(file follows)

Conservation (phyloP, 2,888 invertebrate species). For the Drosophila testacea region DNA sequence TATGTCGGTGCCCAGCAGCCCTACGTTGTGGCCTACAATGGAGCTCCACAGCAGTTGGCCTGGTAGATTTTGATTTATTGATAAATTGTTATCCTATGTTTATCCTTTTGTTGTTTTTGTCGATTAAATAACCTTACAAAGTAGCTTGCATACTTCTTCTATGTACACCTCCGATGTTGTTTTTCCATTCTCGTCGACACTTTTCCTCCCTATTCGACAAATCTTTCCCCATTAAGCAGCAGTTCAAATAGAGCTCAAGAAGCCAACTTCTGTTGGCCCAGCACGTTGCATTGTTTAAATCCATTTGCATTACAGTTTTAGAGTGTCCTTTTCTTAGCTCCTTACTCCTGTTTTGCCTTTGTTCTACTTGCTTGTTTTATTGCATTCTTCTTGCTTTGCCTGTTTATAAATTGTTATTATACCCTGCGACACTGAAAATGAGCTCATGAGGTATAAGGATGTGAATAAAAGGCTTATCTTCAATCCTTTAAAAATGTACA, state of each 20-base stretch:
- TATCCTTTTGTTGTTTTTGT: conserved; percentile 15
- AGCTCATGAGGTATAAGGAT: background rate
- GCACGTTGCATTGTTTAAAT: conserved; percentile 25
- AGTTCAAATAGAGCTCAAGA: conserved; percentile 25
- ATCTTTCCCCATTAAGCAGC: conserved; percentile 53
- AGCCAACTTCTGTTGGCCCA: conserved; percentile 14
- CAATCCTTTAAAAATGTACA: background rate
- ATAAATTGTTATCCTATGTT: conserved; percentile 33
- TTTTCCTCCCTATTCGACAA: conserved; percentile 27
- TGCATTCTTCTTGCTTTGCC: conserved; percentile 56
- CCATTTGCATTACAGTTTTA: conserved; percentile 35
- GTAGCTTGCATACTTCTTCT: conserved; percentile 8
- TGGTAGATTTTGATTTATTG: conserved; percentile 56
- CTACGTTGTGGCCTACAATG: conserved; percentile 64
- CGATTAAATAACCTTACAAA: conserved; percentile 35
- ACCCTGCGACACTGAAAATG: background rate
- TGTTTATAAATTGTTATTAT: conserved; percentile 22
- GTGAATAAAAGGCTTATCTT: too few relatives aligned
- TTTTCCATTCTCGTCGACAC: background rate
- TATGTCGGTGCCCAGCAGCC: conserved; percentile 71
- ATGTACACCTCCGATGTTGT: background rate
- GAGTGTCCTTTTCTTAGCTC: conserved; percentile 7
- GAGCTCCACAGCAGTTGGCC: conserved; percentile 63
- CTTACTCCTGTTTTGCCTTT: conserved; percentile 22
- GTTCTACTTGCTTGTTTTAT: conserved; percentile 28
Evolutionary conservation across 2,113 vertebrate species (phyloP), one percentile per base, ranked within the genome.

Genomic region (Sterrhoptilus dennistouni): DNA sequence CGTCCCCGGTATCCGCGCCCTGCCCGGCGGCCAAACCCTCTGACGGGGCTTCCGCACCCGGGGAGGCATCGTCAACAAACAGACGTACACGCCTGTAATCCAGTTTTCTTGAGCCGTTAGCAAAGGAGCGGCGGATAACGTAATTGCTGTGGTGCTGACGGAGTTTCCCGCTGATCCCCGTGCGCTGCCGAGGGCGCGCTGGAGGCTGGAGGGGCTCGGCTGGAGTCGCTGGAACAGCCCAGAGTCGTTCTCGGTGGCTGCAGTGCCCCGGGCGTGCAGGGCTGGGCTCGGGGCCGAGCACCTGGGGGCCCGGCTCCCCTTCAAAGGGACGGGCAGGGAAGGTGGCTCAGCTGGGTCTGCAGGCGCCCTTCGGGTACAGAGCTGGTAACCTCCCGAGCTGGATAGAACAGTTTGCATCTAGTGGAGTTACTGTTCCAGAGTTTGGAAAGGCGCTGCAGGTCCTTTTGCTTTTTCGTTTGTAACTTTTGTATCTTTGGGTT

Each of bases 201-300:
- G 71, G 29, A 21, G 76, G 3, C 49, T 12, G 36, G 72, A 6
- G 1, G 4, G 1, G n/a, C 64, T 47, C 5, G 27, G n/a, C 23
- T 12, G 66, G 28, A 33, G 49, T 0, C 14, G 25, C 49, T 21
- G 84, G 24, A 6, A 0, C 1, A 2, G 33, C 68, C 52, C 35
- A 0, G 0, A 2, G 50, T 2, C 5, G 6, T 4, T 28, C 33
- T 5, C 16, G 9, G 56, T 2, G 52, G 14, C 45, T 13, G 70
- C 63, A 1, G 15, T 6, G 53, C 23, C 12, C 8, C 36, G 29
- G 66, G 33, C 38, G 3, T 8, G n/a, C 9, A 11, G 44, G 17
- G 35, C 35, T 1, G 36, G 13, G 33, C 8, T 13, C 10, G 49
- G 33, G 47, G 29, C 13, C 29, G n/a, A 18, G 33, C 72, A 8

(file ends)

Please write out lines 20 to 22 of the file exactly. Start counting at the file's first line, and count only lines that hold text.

- TTTTCCATTCTCGTCGACAC: background rate
- TATGTCGGTGCCCAGCAGCC: conserved; percentile 71
- ATGTACACCTCCGATGTTGT: background rate